4. Nail biopsy: A user's manual

    Directory of Open Access Journals (Sweden)

    Chander Grover

    2018-01-01

    Full Text Available Nail biopsy is a procedure not routinely resorted to; but when indicated, it is often the only clue left for diagnosis. At such times, it pays to be conversant with it. It is an investigation that not only provides etiologic, diagnostic, and prognostic information but also aids in understanding the pathogenesis of nail diseases. It can be of therapeutic value, especially with respect to nail tumors. This article compiles the procedural techniques for nail biopsy of various types and attempts to summarize the evidence available in the literature. The objective of nail biopsy is to clinch a precise diagnosis of nail pathology with a simple and safe surgical procedure, avoiding pain or permanent nail damage. Patient selection is of utmost importance, wherein, the patient does not have typical skin lesions, yields inadequate information on routine nail investigations, and has no peripheral vascular compromise. The patient needs to be explained about the risks associated, the expected functional handicap, the time required for regrowth, a possibility of permanent nail dystrophy, and a possibility of not achieving a diagnosis even after the biopsy. Techniques and types of various nail biopsies are being discussed in this article. The specimen could be collected as an excision biopsy, punch biopsy, shave biopsy, or longitudinal biopsy. The trick lies in choosing the appropriate area for biopsy. Various biopsy types discussed in this article include nail plate biopsy (easiest and least scarring; nail bed biopsy (elliptical excision or punch; nail matrix biopsy (elliptical excision, punch excision (≤3 mm or tangential/shave excision; and nail fold biopsy. Complications reported along with means to minimize them are also discussed.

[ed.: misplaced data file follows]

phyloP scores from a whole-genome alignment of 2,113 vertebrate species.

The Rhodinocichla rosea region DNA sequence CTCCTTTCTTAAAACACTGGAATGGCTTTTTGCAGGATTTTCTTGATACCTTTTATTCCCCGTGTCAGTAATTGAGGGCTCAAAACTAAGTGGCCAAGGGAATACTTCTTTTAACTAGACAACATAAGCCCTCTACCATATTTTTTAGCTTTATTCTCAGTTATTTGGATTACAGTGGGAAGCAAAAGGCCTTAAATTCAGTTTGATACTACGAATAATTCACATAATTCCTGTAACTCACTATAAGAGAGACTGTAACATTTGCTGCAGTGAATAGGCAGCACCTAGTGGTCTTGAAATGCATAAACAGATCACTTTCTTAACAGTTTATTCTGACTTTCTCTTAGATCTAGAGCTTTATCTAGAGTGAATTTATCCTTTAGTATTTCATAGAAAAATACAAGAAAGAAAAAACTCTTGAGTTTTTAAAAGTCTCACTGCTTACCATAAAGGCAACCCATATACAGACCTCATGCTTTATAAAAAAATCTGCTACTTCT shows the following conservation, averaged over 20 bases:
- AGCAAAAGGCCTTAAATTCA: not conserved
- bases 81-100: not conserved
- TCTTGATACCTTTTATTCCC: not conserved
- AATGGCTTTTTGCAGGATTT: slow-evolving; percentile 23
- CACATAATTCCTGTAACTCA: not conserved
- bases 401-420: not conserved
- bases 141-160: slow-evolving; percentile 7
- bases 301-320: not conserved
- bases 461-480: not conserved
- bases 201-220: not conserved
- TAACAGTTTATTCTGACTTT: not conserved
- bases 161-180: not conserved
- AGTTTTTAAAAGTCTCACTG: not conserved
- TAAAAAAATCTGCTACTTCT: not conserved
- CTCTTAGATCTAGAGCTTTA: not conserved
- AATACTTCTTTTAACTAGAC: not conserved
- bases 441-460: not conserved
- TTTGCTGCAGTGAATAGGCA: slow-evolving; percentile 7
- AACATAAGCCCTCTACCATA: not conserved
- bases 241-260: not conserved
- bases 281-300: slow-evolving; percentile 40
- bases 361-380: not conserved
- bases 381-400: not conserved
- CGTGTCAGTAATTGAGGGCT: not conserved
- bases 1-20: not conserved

5. Usefulness of automated biopsy guns in image-guided biopsy

    International Nuclear Information System (INIS)

    Lee, Jung Hyung; Rhee, Chang Soo; Lee, Sung Moon; Kim, Hong; Woo, Sung Ku; Suh, Soo Jhi

    1994-01-01